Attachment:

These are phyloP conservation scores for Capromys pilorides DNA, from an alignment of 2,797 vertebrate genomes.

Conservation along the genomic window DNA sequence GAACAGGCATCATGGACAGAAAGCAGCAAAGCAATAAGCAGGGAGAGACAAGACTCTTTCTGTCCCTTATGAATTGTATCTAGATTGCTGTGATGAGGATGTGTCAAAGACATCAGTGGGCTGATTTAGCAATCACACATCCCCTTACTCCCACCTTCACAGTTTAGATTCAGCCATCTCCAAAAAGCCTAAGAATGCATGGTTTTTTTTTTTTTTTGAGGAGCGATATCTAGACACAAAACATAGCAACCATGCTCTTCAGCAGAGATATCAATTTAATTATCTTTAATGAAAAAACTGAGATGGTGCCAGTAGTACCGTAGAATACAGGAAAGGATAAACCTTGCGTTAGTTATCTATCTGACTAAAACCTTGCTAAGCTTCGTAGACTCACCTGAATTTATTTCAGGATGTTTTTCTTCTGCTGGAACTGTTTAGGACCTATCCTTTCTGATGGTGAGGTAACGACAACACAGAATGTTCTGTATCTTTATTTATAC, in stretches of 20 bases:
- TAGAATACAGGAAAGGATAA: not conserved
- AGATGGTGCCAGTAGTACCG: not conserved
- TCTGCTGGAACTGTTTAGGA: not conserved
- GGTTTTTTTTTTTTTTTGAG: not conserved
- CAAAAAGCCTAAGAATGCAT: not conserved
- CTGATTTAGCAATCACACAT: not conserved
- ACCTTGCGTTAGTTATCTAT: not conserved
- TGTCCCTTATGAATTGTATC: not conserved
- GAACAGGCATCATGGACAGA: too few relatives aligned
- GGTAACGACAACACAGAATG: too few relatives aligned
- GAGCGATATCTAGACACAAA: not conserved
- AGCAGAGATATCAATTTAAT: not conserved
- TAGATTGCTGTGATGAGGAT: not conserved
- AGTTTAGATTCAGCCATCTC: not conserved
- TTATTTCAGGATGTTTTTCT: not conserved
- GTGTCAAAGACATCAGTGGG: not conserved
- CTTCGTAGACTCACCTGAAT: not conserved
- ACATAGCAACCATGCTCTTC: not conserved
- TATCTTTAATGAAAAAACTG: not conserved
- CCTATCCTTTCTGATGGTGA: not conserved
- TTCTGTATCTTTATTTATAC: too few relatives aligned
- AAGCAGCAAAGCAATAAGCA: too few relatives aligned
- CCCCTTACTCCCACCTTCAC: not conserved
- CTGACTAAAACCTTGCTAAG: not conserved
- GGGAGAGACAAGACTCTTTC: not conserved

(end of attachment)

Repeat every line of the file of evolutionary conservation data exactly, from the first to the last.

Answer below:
These are phyloP conservation scores for Capromys pilorides DNA, from an alignment of 2,797 vertebrate genomes.

Conservation along the genomic window DNA sequence GAACAGGCATCATGGACAGAAAGCAGCAAAGCAATAAGCAGGGAGAGACAAGACTCTTTCTGTCCCTTATGAATTGTATCTAGATTGCTGTGATGAGGATGTGTCAAAGACATCAGTGGGCTGATTTAGCAATCACACATCCCCTTACTCCCACCTTCACAGTTTAGATTCAGCCATCTCCAAAAAGCCTAAGAATGCATGGTTTTTTTTTTTTTTTGAGGAGCGATATCTAGACACAAAACATAGCAACCATGCTCTTCAGCAGAGATATCAATTTAATTATCTTTAATGAAAAAACTGAGATGGTGCCAGTAGTACCGTAGAATACAGGAAAGGATAAACCTTGCGTTAGTTATCTATCTGACTAAAACCTTGCTAAGCTTCGTAGACTCACCTGAATTTATTTCAGGATGTTTTTCTTCTGCTGGAACTGTTTAGGACCTATCCTTTCTGATGGTGAGGTAACGACAACACAGAATGTTCTGTATCTTTATTTATAC, in stretches of 20 bases:
- TAGAATACAGGAAAGGATAA: not conserved
- AGATGGTGCCAGTAGTACCG: not conserved
- TCTGCTGGAACTGTTTAGGA: not conserved
- GGTTTTTTTTTTTTTTTGAG: not conserved
- CAAAAAGCCTAAGAATGCAT: not conserved
- CTGATTTAGCAATCACACAT: not conserved
- ACCTTGCGTTAGTTATCTAT: not conserved
- TGTCCCTTATGAATTGTATC: not conserved
- GAACAGGCATCATGGACAGA: too few relatives aligned
- GGTAACGACAACACAGAATG: too few relatives aligned
- GAGCGATATCTAGACACAAA: not conserved
- AGCAGAGATATCAATTTAAT: not conserved
- TAGATTGCTGTGATGAGGAT: not conserved
- AGTTTAGATTCAGCCATCTC: not conserved
- TTATTTCAGGATGTTTTTCT: not conserved
- GTGTCAAAGACATCAGTGGG: not conserved
- CTTCGTAGACTCACCTGAAT: not conserved
- ACATAGCAACCATGCTCTTC: not conserved
- TATCTTTAATGAAAAAACTG: not conserved
- CCTATCCTTTCTGATGGTGA: not conserved
- TTCTGTATCTTTATTTATAC: too few relatives aligned
- AAGCAGCAAAGCAATAAGCA: too few relatives aligned
- CCCCTTACTCCCACCTTCAC: not conserved
- CTGACTAAAACCTTGCTAAG: not conserved
- GGGAGAGACAAGACTCTTTC: not conserved